As noted above, the Guardsmen are doubles for the rank-and-file fascist collaborators or collabos of his day. Their indifference makes them brutal and dangerous. The most poignant staging of his indifference is undoubtedly that in Antigone's cell. The pathos of the scene inheres in Antigone's appeals to the last face she will see, a face that is blind, brutal, and indifferent. The First Guard, as small-minded as ever, responds unfeelingly to her pleas, rambling about the trivialities of his job. As with the discussion of the party during Antigone's arrest, Anouilh would thus contrast his heroine's high tragedy with the banalities that occupy the guardsmen. The Guards also stand in for the inappropriate spectator, the audience-member who remains inured to the tragic. Thus they make two ironic appearances at the beginning and end of the play, playing cards on the palace steps. As the Chorus remarks in the epilogue, they remain untouched by the tragedy—"it's no skin off their noses." The indifferent members of the rank-and-file would thus stand in an almost edifying contrast to the audience that has undergone, or should have undergone, its catharsis.
Miller is, of course, not alone in his misconceptions about the history of this episode. He was using it to make sense of his own life and times. Popular understandings include many general inaccuracies - for instance, that the witches were burned to death. People condemned as witches in New England were not burned, but hanged, and in the aftermath of the events in Salem, it was generally agreed that none of them had actually been witches at all. Some modern versions also cast the story as having to do with intolerance of difference - a theme that was in the words of Nobel Laureate Elie Wiesel at the dedication of the Tercentenary Memorial in Salem in August 1992, for instance - that the accused were people on the fringes that the community tacitly approved of casting out. In fact, most of the people who were accused, convicted, and executed by the court in Salem were remarkable by their very adherence to community norms, many were even fully covenanted members of the church. Such impressions that vary from the historical facts are more likely to come from pressing concerns of the time of the writer.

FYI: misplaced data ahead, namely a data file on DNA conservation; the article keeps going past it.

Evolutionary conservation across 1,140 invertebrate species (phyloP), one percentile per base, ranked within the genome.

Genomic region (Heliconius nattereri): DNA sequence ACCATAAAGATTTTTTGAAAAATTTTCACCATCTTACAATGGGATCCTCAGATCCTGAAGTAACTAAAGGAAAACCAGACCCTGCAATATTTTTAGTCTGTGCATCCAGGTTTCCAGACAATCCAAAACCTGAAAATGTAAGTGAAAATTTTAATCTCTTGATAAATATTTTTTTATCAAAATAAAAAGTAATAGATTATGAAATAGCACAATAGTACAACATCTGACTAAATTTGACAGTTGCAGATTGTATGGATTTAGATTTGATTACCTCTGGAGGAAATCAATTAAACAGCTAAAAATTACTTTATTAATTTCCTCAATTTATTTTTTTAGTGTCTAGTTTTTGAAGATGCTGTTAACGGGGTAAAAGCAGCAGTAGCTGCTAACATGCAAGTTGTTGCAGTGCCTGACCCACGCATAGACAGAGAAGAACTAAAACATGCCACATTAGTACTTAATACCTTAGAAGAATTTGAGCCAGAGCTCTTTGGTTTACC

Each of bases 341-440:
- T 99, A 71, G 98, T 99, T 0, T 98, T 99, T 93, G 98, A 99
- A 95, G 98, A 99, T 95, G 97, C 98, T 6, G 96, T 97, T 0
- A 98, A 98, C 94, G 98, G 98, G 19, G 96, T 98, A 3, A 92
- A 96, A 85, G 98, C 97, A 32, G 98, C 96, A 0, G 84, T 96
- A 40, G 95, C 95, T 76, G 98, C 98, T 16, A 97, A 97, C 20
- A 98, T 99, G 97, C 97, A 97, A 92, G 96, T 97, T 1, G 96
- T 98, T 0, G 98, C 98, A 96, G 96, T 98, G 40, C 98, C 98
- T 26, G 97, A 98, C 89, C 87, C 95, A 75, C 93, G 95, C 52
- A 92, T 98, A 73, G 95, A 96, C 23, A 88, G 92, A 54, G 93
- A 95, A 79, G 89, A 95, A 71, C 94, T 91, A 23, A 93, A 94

In 1968, the Milwaukee Art Museum mounted the first retrospective of his art. Twombly had his next retrospective at the Whitney Museum of American Art in 1979, curated by David Whitney . The artist was later honored by retrospectives at the Kunsthaus Zürich in 1987 (curated by Harald Szeemann ), the Musée National d'Art Moderne , Paris, in 1988, and the Museum of Modern Art , New York, in 1994, with additional venues in Houston , Los Angeles, and Berlin.  In 2001, the Menil Collection , the Kunstmuseum Basel , and the National Gallery of Art presented the first exhibition devoted entirely to Twombly's sculpture, assembling sixty-six works created from 1946 to 1998.  The European retrospective Cy Twombly: Cycles and Seasons opened at the Tate Modern , London, in June 2008, with subsequent versions at the Guggenheim Museum Bilbao and the Galleria Nazionale d'Arte Moderna in Rome in 2009. At the Tate Modern retrospective, a text read: